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Medicating fish too frequently


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This is just a general, high-level question, because I am curious . . . . 

At what frequency can one medicate an aquarium?

What I mean by this is, if your community tank displays illness in multiple fish and you run it through a course of meds, and then 6 months later, it incurs some other outbreak, would medicating the entire tank again be detrimental to the fish's health?

I guess I'm wondering how many courses of meds a fish can handle within a given year without this itself becoming a health factor?

Does anyone have experience with this specific case?

I have no sick fish (that I am aware of) currently, so I don't have specifics to give. And, yes, I know one can remove individual fish to a quarantine. And I understand that if fish keep getting sick, check your tank params, etc . . . 

I'm just wondering about meds, and overmedicating by repeat doses spaces far apart, and how that affect fish health short or long term. 

(Imagine you got the sick three individual and distinct times in a year and had to take three courses of medicine as a result . . .  this is what I'm thinking, but about fish.)

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Really good question. I wonder if overdoing antibiotics can have an effect similar to overdoing in mammals, where a resistance of sorts is built up over time against its effectiveness? Another line of inquiry is about treating in tank ca quarantine... could excessive meds pose a threat to overall tank health, not just to fish health? For example, some people treat cyano bacteria (blue-green “algae”) with antibiotics— erythromycin, etc. But at high enough dosage, that can wipe out bacterial colonies and start a chain reaction that compromises balance in the tank as well. 

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5 minutes ago, Fish Folk said:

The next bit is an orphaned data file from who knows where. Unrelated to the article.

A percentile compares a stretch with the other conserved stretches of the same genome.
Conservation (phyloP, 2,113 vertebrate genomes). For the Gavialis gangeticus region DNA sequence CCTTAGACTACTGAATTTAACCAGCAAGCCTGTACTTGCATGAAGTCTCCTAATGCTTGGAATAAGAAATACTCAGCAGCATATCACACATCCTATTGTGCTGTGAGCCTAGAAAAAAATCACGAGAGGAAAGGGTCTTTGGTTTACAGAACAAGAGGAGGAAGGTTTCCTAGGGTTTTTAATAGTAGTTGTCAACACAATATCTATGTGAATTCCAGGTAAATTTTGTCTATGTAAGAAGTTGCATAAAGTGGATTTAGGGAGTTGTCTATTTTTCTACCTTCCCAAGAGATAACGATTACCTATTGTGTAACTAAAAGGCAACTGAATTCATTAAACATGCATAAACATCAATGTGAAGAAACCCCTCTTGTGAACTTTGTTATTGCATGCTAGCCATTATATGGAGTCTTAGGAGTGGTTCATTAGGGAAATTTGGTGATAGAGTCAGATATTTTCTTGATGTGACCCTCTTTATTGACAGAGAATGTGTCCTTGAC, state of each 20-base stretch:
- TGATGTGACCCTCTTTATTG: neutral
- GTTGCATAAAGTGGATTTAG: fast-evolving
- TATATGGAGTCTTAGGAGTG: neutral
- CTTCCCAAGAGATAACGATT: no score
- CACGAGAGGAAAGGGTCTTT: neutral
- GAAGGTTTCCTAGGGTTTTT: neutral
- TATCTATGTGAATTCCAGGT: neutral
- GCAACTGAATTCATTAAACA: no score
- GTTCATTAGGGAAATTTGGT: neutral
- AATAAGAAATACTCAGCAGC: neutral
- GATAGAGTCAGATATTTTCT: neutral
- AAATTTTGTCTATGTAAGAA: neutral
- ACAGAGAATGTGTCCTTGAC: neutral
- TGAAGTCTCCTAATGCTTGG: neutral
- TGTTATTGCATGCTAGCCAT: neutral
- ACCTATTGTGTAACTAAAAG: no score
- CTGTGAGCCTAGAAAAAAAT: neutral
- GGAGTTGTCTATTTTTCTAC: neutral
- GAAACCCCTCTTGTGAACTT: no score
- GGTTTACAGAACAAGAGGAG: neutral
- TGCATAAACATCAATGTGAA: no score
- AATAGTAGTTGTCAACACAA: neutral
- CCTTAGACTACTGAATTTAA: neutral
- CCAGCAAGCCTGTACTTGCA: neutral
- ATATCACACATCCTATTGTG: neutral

For example, some people treat cyano bacteria (blue-green “algae”) with antibiotics— erythromycin, etc

Actually, that's an excellent point to bring up. I hadn't thought about that, but i've treated a community tank multiple times in the past two or so years with erythromycin to get rid of cyano, and had not actually thought about that when I originally posed this question as a hypothetical.

So that brings us back to the original thought experiment --  are practices like this detrimental? Or, if there is enough space between episodes of treatment, this is a non-issue?

For me it's not about overmedicating a single dosage, or extending a single treatment period beyond what's recommended. It's just a question of -- over a much longer, extended period of time, what frequency of medication (of a single type of meds or different types) can have an impact on fish health?

And by fish health I'm thinking of direct effects like organ damage, and not indirect effects like impacting biological filters. But I guess those are important considerations as well. 

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I think all of the potential concerns stated so far are valid. I don't think that every 6 months is too much though, especially if it's a different illness.

Using antibiotics always has the potential to make resistant strains if not everything is killed, same as humans/mammals.

Using antibiotics will likely have an affect on beneficial bacteria and heavy overdosing could cause a crash.

Because all of these things are risks though, is why a quarantine tank is recommended. If you are not adding sick fish to the main tank, then it shouldn't have to be treated. If the quarantine tank loses bio mass it's not a huge thing because you can always swap media from your main tank into it.

My other concern would be...if you are medicating often enough to do damage, then what is going on with the tank that you need to medicate so often? Are you not using a quarantine tank and new fish are bringing in disease? I know that things can always slip through, but if you are taking precautions they should be minimal.

If there is one fish in your tank that is constantly getting sick while others show no signs, it could be that it is just a genetically weak specimen. Difficult as it may be, it is often best to cull specimens like that, as you would never want to breed it, and it's going to have a very poor quality of life.

Just some thoughts on the subject....

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